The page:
Just like in any foreign city, tourists, particularly vulnerable American students, need to look out for themselves. Here are specific tips to stay safe in Buenos Aires.


Try to always call for a "remis" or "Radio taxi", especially if you are alone. Don’t EVER just get into a taxi cab as a solo female unless you are absolutely fluent and sober. When you call for a taxi, the company assigns a taxi to get you, so the driver is documented and held accountable for his actions.

Check out this article for more taxi information: http://landingpadba.com/taxi-scams/

Around town and in your 'hood

Avoid speaking loudly in English while in public

Try not to carry your laptop around or flash expensive electronics

Stay aware of who is around you and walk confidently

Don't walk on isolated streets late or night or early in the morning, even with a few friends

*Always firmly close the door to your apartment building/house after entering, don't leave the door open even if it will eventually shut itself*

Boys and Men

Argentine guys are more forward and aggressive than American guys, so be prepared. Don’t take any drinks from guys, no matter who they are, unless you watched the drink get poured. To get rid of an annoying creep just remember these few phrases:

"No me toques" - Don't touch me

"Que chamuyero que sos!" - Sarcastic, what a smooth talker! You are calling them out and they will leave.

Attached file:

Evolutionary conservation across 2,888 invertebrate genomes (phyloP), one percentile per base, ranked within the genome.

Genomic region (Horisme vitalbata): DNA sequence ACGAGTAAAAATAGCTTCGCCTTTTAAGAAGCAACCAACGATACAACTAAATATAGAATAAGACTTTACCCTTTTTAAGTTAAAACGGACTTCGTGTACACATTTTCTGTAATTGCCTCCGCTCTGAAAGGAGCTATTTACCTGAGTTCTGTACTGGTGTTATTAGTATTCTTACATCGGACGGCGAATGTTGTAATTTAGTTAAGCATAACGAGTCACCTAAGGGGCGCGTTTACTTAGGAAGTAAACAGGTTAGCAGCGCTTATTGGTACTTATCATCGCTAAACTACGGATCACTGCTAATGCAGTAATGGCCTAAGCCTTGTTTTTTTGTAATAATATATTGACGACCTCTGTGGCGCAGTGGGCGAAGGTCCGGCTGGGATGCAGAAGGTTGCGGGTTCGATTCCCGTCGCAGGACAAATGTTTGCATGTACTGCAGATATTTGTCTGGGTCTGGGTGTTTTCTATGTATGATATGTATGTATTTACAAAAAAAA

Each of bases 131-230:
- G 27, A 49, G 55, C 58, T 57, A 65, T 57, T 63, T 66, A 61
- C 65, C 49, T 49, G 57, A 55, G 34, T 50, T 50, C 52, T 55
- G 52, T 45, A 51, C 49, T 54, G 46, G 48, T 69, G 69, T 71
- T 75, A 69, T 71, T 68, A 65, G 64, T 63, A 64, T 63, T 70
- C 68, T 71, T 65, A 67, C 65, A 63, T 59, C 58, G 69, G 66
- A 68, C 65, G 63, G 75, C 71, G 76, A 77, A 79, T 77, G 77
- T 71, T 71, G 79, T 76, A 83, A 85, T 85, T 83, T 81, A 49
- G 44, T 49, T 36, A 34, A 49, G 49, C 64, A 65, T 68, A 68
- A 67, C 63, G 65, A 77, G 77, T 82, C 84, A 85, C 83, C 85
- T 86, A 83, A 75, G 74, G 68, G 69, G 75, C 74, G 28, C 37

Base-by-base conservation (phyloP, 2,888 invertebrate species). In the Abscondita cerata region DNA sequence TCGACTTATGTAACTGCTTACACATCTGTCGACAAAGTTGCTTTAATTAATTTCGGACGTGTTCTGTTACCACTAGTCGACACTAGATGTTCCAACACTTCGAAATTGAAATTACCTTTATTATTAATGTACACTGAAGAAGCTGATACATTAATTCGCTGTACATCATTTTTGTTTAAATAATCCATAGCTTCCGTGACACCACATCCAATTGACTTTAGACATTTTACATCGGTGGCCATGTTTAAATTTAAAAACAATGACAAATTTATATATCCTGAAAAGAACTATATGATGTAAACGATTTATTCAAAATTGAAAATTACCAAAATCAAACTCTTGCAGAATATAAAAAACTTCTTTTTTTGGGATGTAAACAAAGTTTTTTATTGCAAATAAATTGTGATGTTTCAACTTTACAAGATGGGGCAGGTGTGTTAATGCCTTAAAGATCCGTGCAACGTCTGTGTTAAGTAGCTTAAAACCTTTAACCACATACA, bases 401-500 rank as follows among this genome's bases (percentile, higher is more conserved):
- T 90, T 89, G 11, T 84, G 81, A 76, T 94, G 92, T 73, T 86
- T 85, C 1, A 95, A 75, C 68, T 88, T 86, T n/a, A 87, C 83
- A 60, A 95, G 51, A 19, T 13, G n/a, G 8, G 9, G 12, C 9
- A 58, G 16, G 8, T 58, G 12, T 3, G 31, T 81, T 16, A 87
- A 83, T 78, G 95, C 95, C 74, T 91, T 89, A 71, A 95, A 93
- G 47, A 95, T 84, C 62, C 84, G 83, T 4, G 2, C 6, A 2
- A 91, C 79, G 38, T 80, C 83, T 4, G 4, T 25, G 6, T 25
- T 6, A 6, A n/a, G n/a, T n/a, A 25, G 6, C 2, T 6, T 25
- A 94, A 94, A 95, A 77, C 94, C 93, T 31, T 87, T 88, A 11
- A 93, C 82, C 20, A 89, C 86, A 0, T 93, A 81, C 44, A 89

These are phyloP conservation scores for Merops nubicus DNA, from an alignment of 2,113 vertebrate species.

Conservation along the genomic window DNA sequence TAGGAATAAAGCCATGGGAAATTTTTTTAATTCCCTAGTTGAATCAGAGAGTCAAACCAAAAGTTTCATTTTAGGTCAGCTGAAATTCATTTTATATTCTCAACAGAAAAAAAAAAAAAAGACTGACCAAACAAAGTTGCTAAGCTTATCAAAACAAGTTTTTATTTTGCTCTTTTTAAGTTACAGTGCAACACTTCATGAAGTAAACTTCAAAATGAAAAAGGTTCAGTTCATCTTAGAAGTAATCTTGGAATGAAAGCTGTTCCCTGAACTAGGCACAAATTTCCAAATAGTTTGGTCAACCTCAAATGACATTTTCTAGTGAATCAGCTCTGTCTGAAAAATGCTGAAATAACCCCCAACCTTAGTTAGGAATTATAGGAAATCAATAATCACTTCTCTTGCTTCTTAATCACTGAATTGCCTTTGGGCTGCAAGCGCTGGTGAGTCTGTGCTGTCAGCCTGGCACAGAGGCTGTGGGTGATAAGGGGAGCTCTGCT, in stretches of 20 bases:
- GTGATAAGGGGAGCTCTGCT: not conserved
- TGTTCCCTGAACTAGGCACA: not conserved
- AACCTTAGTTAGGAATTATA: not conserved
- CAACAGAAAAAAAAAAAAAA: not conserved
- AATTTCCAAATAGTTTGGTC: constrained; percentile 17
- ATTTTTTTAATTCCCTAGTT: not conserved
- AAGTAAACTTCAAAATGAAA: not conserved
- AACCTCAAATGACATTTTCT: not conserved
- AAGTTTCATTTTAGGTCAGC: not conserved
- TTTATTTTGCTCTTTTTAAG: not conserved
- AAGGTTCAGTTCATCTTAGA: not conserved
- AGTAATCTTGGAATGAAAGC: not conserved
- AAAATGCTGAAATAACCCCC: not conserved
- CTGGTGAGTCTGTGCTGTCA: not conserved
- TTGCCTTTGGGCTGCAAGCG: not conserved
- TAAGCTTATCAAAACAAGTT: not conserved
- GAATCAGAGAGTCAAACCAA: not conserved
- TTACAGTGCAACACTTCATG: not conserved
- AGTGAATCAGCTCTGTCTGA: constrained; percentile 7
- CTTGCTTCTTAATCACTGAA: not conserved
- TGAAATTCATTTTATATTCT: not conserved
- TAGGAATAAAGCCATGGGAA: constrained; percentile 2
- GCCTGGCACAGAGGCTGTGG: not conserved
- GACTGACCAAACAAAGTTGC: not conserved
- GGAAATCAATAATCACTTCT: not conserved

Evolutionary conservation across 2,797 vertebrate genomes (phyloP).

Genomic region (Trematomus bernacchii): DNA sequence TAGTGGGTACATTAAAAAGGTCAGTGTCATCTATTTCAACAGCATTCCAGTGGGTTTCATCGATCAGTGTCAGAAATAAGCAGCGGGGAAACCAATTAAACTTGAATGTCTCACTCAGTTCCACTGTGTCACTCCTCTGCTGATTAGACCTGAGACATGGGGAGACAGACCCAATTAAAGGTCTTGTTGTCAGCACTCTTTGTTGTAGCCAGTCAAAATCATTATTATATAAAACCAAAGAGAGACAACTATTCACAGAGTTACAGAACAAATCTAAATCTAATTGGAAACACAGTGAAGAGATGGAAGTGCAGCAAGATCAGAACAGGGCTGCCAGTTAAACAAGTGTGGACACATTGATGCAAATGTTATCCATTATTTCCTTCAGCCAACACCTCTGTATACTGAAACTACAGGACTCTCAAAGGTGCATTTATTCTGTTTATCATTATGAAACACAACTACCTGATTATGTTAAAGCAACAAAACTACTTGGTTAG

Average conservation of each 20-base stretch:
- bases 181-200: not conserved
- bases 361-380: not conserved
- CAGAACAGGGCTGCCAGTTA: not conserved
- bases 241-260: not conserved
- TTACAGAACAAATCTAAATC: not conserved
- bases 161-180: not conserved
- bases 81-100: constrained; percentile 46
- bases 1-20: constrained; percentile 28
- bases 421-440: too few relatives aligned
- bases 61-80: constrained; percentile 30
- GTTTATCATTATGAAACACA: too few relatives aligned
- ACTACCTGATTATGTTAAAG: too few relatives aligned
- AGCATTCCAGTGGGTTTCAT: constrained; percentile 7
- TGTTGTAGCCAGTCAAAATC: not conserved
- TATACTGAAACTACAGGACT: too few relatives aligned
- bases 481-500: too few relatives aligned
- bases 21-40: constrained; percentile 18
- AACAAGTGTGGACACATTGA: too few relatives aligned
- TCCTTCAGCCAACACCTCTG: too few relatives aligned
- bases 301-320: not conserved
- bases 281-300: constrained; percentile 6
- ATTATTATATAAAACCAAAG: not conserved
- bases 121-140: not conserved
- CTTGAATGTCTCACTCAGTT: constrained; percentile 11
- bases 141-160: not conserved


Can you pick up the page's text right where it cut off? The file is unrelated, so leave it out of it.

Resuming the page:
"Ahora viene mi novio/papa/guarda espaldas" - Here comes my boyfriend/Dad/ body guard

Safety in Numbers

Always make sure you and your friends are looking out for each other and keep track of where everyone is. If you go out in a large group, it is likely that you will split up, but always make sure to have someone you know in sight, and discuss beforehand how you will be going home.

True Emergencies

If you ever have an emergency, CALL THE US EMBASSY! You should memorize their number, and put it in your phone (54-11-5777-4354 from 8am to 5pm, all other hours’ call 54-11-5777-4873). That means that if you are in any situation which might involve the police, danger, or whatever, call the embassy! They are EXTREMELY helpful and have consuls specifically designated to help U.S. citizens abroad.

Trustworthy taxi companies:

Taxi Confianza : 4864 6184

Taxi Barzola: 4636 1306

Pidalo Taxi: 4956-1200

Central Remis: 4964-2000

Amazing Photo Essay by Study Abroad Students in Buenos Aires

Check out this site for amazing travel tips and this sweet photo essay of studying abroad in Buenos Aires!

Matador Travel: http://matadorabroad.com/photo-essay-studying-abroad-in-buenos-aires/

Study abroad confessions: PACKING for Buenos Aires

My program advised that I “pack lightly,” but for me, the words “packing” and “lightly” don’t fit in the same sentence. “How will I know exactly what shoes I will want to wear with each outfit when I go out? I’ll just bring a few heels to choose from.” “Wow! I love this shirt that I just discovered in the back of my closet. I know I’ve never worn it, but maybe I’ll wear it while I’m abroad? Packed.” “Even though I haven’t worn this in over a year, it’s so cute; I just can’t leave it behind!” If any of those thoughts sounds familiar, keep reading.